Use of Functional MRI in a Patient Diagnosed with COVID-19 Experiencing Olfactory and Gustatory Symptoms

March 2021

Researchers recently reported on the case of a 25-year-old woman who was diagnosed with COVID-19 via positive results on polymerase chain reaction assay and chest computed tomography (CT). Although the patient’s anosmia and ageusia symptoms improved following a conservative course of treatment, she reported experiencing cacosmia and cacogeusia. Subsequent physical, endoscopic, and CT evaluation produced normal results. The patient was prescribed a treatment regimen that included multivitamins, zinc, and olfactory training. The symptoms persisted for 3 months, and the patient was referred for neurologic evaluation.

Results from magnetic resonance imaging (MRI) of the patient’s brain were normal, with no structural or signal abnormalities observed in the olfactory bulbs and sulci. Functional MRI (fMRI) was used to generate blood oxygen level–dependent (BOLD) activation maps, which were fused to T1-weighted multiplanar images. The treating clinicians reported finding “absent activation in the region of the orbitofrontal cortex [OFC], while the right uncus/piriform cortex demonstrated strong BOLD signal.”

In their discussion of this case, the researchers noted that although the sense of smell seems to be more affected than the sense of taste in patients with COVID-19, a study published in 2020 reported “alteration in smell (dysosmia, hyposmia, and anosmia) and taste (dysgeusia, hypogeusia, and ageusia) was estimated to affect 52.7% and 43.9%, respectively, of patients recovered from COVID-19 infection.”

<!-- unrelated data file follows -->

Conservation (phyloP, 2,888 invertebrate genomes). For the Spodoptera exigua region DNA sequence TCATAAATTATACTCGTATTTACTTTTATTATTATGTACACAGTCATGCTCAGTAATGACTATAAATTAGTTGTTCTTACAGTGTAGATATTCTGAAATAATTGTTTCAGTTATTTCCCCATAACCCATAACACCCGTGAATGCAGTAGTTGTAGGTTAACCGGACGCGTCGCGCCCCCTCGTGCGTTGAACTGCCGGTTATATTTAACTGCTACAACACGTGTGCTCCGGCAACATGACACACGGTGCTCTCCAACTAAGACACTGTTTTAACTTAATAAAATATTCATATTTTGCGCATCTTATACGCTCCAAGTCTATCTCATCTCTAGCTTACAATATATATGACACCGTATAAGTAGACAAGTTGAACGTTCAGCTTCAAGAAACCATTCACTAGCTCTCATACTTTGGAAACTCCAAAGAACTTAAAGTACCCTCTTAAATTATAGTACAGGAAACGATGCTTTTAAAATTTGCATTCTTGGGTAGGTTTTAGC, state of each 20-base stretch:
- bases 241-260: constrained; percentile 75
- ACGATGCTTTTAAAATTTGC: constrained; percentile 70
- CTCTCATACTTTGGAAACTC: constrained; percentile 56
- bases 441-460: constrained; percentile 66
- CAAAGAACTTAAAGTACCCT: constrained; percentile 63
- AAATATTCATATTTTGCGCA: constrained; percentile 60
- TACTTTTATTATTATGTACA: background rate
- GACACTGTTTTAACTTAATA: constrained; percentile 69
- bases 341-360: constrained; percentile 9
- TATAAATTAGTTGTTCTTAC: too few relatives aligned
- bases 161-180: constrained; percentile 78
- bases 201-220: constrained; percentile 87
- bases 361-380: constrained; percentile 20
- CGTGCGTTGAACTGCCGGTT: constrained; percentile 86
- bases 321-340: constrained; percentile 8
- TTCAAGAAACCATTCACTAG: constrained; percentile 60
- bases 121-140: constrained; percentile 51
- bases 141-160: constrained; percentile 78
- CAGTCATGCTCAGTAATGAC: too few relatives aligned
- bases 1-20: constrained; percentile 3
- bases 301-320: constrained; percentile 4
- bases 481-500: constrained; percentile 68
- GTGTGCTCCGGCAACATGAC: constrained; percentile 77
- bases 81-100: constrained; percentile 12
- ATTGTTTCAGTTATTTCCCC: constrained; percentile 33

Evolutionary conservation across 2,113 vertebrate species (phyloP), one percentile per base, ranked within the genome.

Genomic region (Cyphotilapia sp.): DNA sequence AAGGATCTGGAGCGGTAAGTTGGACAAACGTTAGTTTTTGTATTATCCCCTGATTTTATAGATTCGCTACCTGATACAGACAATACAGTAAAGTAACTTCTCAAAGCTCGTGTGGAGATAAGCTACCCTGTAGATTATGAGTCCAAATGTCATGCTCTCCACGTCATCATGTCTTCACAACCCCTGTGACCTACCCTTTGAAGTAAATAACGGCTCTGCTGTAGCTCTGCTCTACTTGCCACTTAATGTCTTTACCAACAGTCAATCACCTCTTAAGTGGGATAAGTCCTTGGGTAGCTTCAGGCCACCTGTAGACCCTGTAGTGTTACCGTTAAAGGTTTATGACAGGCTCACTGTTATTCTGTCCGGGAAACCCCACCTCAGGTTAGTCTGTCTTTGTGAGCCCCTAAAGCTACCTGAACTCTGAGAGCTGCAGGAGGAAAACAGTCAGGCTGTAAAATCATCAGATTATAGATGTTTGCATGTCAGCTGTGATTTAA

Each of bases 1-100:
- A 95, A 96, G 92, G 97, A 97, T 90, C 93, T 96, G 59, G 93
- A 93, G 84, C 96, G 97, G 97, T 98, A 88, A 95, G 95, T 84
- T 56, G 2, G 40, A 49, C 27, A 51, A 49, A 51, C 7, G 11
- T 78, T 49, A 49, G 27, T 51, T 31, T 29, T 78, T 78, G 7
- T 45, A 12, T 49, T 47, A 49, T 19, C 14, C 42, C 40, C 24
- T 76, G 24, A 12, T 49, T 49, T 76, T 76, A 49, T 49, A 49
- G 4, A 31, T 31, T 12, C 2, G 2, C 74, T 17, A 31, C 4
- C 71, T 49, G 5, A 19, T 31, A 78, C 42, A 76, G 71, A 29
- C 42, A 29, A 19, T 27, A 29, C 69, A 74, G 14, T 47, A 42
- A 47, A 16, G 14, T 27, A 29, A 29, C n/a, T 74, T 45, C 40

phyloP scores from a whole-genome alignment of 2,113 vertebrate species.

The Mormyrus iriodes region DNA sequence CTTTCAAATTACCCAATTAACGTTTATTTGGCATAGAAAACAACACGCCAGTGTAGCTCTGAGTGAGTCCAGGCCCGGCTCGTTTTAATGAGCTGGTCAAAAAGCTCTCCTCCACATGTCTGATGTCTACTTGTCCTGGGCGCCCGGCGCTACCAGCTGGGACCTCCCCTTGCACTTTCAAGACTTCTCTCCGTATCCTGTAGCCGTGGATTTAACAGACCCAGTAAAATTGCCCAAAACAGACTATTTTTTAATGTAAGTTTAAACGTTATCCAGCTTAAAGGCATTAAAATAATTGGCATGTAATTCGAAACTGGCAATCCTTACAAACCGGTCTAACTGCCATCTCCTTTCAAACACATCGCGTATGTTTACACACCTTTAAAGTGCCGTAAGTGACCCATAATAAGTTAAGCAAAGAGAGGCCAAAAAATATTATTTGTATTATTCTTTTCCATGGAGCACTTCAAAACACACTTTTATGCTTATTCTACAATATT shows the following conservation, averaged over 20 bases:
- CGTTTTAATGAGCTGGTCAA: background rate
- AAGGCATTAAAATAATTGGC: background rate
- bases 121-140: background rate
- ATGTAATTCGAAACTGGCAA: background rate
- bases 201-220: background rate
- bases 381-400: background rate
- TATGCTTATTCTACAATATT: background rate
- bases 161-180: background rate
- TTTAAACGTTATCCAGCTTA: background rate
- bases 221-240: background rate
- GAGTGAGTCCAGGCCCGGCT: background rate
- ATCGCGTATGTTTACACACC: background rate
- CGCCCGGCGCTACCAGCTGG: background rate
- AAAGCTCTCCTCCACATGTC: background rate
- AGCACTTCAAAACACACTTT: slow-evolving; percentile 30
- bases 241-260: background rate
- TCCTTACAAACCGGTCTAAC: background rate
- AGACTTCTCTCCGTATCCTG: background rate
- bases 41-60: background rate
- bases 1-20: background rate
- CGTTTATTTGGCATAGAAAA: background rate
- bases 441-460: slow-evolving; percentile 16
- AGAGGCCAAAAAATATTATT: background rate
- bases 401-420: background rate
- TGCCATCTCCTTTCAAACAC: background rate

Other studies using fMRI have found a pattern of BOLD activation of primary and secondary olfactory areas in normal individuals. Among patients with COVID-19 and olfactory dysfunction, there is growing evidence suggesting the involvement of the OFC, which is where the secondary and tertiary olfactory and gustatory cortex areas are located. The researchers wrote that this evidence includes a study that reported “hypometabolism of OFC using fluorodeoxyglucose positron emission tomography” and another that found “right OFC hyperintensity on brain MRI with frontal electroencephalography abnormalities” in patients infected with COVID-19.

In their conclusion, the researchers noted that this is the first published report on the use of fMRI in a patient with symptoms of cacosmia and cacogeusia following COVID-19 infection, and that these findings could indicate that “central olfactory pathway impairment, mainly involving OFC, may be involved in the underlying etiology of persistence of olfactory and gustatory symptoms in patients after COVID-19 infection.”


Ismail II, Gad KA. Absent blood oxygen level–dependent functional magnetic resonance imaging activation of the orbitofrontal cortex in a patient with persistent cacosmia and cacogeusia after COVID-19 infection. JAMA Neurol. Published online January 22, 2021. doi:10.1001/jamaneurol.2021.0009.

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